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Curfew:

Apparently (according to the Oxford English Dictionary, the term comes from the French "couvre, imper. of couvrir to cover + feu fire." It was originally "A regulation in force in mediæval Europe by which at a fixed hour in the evening, indicated by the ringing of a bell, fires were to be covered over or extinguished." "The primary purpose of the curfew appears to have been the prevention of conflagrations arising from domestic fires left unextinguished at night. The earliest English quotations make no reference to the original sense of the word; the curfew being already in 13th c. merely a name for the ringing of the evening bell, and the time so marked." I did not know that!

David Walser:
I didn't know that either. What's scary, to me, is that I found it profoundly interesting.
6.9.2009 7:29pm
Vox:
I'm a big fan of covering fire.
6.9.2009 9:01pm
rosetta's stones:
Volokh, don't look now, but the ad banner on your main page appears to be for a snuff film. ;-)
6.9.2009 9:57pm
Sarah (mail) (www):
It may not be something you "knew" but I would hope it's the sort of thing you could guess. I mean, I'd hope that if there were a multiple-choice question on the subject, most well-educated people would pick the right answer.

For those who are unduly fascinated, I hereby give you Wikipedia goodness:

http://en.wikipedia.org/wiki/Curfew_bell
6.9.2009 10:56pm
Le Messurier (mail):

The ad banner on your main page appears to be for a snuff film. ;-)

What as banner????? There's nary an ad in sight on my screen banner or otherwise!
6.9.2009 11:10pm
Ben P:

What as banner????? There's nary an ad in sight on my screen banner or otherwise!


Completely off topic I suppose, but there are google ads along the right hand side of the screen near the top. They always seem to bear some humrously tangential relationship to the topic being discussed in the post.

On this post (about curfews) I see

"Hurricane preparedness"
"Evaluate Insurance Claims"
"A huge selection of conspiracy items at yahoo.com"
"Free Home Security Review Now"
6.10.2009 8:59am
Prof. S. (mail):
I love it when we keep these idioms after hundreds of years. For example, I just learned last night why the phrases "a pig in a poke" and "let the cat out of the bag" are related. I also learned what the heck "a pig in a poke" even meant.
6.10.2009 9:38am
DonP (mail):
Thanks for the insight. I love collecting the background on odd words and phrases. You never know when you'll be trapped in an elevator and need something non-threatening to open the conversation.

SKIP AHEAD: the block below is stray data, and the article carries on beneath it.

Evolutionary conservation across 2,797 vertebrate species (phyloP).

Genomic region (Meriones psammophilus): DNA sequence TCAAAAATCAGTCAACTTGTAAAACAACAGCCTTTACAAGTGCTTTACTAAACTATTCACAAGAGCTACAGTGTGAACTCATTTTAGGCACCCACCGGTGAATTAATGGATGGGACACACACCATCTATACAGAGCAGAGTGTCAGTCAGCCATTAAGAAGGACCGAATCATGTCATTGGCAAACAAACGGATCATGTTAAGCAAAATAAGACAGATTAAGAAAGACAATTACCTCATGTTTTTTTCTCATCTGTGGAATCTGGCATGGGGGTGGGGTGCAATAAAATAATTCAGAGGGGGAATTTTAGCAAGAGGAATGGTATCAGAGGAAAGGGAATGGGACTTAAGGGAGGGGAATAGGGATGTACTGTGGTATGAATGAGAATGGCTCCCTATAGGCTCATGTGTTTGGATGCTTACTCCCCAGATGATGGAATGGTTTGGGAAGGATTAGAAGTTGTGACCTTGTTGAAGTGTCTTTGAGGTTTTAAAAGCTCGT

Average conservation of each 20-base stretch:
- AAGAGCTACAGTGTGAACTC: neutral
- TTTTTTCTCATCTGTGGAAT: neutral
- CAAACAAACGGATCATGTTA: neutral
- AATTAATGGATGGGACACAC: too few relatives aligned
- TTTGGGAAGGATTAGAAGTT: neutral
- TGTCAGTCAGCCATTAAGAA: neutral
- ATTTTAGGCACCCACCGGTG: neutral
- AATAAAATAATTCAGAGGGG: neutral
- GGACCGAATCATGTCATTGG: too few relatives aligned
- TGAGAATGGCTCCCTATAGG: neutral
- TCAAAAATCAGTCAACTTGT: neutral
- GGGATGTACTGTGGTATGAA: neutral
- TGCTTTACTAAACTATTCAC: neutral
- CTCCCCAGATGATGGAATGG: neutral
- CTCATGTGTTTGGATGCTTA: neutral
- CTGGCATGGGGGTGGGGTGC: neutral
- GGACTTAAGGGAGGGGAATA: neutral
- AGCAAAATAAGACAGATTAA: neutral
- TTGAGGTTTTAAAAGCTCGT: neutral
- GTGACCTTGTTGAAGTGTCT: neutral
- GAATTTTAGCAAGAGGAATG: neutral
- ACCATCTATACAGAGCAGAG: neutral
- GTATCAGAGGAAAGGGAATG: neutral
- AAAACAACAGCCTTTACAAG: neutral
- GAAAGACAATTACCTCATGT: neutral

I guess it's "Odd Phrase Day".

Here's an easy one.

How about "Cold enough to freeze the balls of a brass monkey". And, in the interest of dignity, it has nothing to do with Simian "wedding tackle".
6.10.2009 9:48am
rosetta's stones:
Don, there appears to be some dispute of the origin of that one.

How about: "More than one way to skin a cat".
6.10.2009 10:22am
Sarah K.:
Very much enjoyed this tidbit of knowledge re curfew.
DonP--I might recommend against starting a conversation in an elevator with "cold enough to freeze the balls of a brass monkey."
6.10.2009 11:41am
Gramarye:
I try to use things like this to explain to my friends why the OED can be such an engrossing timesink. My friends look at me as if I'm strange or something.
6.10.2009 12:55pm
einhverfr (mail) (www):
This is probably the wrong forum to ask this question on, but where does the French root "feu" come from in this case? Is it Frankish or Latin? Is it connected with Frankish words for gold (maybe relating to color)?
6.10.2009 2:03pm
Dilan Esper (mail) (www):
Professor Volokh has now answered the burning trivia question, what do the legal doctrines of curfew and coverture have in common?
6.10.2009 2:17pm
DonP (mail):
"I might recommend against starting a conversation in an elevator with "cold enough to freeze the balls of a brass monkey."

Ah, but think of how the others will quietly shuffle away from me giving me more room and space to breathe.
6.10.2009 3:07pm
Clayton E. Cramer (mail) (www):
Oddly enough, we learned about the origin of the word curfew in elementary school. The requirement to cover fires isn't surprising; this is why Colonial towns often had a night watch on which every man was obligated to serve. Fire was the big problem of the time.
6.10.2009 5:57pm
ys:

einhverfr (mail) (www):
This is probably the wrong forum to ask this question on, but where does the French root "feu" come from in this case? Is it Frankish or Latin? Is it connected with Frankish words for gold (maybe relating to color)?

I was guessing from Latin, and apparently it's correct: from "focus"
Compare fuoco, fuego, fogo, etc.
6.10.2009 6:21pm
ys:

I was guessing from Latin, and apparently it's correct: from "focus"
Compare fuoco, fuego, fogo, etc.

In a similar phonetic line:

peu, poco, pouco
6.10.2009 6:24pm
Marian Kechlibar:
German says "Feuer", so I would say that Frankish could take the word from the common Germanic base.

Or maybe Romance and Germanic languages all share the same root word for "fire".

Slavic languages do not. It is "oheň", "ogien" - a very different word.
6.11.2009 5:04am

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